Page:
Last updated on July 24, 2020 by Dan Nanni
There could be several reasons why you want to stick with a specific (old) version of Firefox web browser, instead of updating it to the latest version. Some of your favorite add-ons could no longer work after Firefox update; you may want to try out an old Firefox extension which has not been updated for too long a time to be compatible with the latest Firefox; some web application's user interface may no longer be accessible after you have upgraded your Firefox, etc.
While it is recommended that for security reasons, you always stay up-to-date with the latest release of Firefox, you may still want to go back to an old version of Firefox if it is absolutely necessary. It is not very complicated to install an old version of Firefox on Linux. The following is 5-minute guide to do it.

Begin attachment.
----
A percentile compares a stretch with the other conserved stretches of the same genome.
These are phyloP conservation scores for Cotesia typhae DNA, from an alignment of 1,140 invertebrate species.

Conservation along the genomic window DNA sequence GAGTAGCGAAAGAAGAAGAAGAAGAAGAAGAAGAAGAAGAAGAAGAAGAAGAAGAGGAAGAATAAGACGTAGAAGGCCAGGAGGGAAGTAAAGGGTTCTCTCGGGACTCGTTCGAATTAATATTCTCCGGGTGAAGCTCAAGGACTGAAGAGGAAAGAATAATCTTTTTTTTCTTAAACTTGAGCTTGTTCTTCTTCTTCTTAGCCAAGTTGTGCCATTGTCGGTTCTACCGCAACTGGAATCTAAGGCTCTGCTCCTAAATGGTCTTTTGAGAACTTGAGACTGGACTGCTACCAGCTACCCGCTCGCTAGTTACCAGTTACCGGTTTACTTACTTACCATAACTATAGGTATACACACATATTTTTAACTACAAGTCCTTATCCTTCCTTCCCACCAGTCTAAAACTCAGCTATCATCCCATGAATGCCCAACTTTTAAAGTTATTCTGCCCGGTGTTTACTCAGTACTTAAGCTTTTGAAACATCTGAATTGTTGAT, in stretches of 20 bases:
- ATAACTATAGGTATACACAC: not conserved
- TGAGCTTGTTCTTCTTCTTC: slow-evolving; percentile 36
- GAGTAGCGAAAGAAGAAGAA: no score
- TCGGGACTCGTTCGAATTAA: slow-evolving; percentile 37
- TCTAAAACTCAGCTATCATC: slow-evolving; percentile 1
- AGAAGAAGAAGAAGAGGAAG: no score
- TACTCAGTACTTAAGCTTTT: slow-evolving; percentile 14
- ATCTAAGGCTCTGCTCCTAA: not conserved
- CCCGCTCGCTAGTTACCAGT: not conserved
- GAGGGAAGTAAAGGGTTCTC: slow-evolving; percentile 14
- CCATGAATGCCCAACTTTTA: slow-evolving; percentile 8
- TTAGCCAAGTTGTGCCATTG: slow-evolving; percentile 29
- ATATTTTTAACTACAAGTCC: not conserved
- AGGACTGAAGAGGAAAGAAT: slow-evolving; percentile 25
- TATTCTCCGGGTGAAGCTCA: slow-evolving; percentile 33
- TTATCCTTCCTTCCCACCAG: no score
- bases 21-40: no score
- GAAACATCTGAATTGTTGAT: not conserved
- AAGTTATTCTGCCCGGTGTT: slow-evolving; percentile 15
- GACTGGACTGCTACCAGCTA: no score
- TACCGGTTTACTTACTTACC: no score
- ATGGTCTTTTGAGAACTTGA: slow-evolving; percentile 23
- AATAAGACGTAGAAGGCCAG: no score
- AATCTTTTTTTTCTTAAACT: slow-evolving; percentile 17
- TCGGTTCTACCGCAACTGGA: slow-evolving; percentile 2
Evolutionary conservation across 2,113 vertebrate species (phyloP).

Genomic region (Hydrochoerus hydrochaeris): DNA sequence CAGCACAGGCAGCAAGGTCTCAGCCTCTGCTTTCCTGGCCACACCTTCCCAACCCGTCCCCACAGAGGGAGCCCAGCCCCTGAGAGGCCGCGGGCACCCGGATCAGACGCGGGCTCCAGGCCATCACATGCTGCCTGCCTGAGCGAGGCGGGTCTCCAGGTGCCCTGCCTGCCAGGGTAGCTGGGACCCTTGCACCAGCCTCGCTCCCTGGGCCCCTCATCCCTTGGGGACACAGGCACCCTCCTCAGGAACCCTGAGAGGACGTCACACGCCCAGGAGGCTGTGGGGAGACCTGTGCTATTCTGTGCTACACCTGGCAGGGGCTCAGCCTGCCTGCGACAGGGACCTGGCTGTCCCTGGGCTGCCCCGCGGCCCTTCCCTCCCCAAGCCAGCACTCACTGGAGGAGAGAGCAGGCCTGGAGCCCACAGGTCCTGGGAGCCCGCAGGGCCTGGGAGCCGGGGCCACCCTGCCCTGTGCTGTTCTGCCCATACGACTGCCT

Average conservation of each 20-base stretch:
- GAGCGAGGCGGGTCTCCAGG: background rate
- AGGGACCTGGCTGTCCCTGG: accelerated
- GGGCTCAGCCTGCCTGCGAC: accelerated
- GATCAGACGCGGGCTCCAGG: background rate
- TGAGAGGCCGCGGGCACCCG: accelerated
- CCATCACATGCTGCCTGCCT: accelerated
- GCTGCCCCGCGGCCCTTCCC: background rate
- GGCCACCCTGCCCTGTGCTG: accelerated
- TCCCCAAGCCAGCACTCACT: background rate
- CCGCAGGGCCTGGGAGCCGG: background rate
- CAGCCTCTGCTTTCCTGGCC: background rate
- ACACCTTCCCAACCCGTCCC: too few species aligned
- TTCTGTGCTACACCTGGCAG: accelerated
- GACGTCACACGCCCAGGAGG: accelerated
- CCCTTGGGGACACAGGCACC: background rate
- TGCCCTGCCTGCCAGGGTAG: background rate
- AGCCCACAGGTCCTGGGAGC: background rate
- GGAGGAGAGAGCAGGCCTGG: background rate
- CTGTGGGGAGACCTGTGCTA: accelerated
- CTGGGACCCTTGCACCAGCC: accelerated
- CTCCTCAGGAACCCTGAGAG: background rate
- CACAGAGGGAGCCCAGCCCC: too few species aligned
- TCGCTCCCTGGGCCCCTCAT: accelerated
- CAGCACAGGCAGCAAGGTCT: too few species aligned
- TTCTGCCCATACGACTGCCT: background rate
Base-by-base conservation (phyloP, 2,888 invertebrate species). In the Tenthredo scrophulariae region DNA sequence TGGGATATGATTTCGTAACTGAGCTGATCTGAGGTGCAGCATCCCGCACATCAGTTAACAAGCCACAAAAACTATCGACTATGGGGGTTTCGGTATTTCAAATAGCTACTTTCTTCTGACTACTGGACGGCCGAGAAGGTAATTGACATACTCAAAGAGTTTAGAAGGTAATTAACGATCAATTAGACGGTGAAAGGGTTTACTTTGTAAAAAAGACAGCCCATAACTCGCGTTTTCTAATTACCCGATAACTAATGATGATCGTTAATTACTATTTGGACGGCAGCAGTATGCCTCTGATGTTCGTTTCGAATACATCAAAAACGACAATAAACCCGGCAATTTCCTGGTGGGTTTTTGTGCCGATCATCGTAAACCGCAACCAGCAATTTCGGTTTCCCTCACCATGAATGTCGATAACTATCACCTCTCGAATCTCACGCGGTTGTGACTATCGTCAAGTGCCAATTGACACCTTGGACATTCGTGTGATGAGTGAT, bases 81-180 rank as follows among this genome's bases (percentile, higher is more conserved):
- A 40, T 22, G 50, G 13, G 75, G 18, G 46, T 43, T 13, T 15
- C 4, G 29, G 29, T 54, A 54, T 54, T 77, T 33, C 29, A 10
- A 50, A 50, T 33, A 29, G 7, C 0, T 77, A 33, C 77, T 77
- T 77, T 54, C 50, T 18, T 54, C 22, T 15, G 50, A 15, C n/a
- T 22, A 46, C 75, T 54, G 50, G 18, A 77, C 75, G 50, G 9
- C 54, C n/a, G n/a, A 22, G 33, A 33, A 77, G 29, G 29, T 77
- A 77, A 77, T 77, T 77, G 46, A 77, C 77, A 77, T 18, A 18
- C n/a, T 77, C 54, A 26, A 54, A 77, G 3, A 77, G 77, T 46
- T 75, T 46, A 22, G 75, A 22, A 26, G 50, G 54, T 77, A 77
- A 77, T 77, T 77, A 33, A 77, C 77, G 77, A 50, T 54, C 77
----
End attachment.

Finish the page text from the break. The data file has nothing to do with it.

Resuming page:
First, download the version of Firefox that you want from Mozilla FTP archive.
In the above archive, there are two binaries available for each version. 32-bit Firefox binary is contained in "
linux-i686" folder, and 64-bit counterpart is in "
linux-x86_64" folder. 64-bit binaries are available only for version 4.0 and higher.
Once you have downloaded a Firefox tar file from the archive, untar it in your system.
$ sudo tar xvfvj ~/Downloads/firefox-3.5.9.tar.bz2 -C /opt
If your system already has another version of Firefox installed (e.g.,
/usr/bin/firefox), create a backup as follows.
$ cd /usr/bin $ sudo mv firefox firefox-backup
Finally, create a symbolic link pointing to the Firefox you just installed.
$ sudo ln -s /opt/firefox/firefox /usr/bin/firefox $ sudo chmod 755 /usr/bin/firefox
Now an old Firefox is ready to be used!
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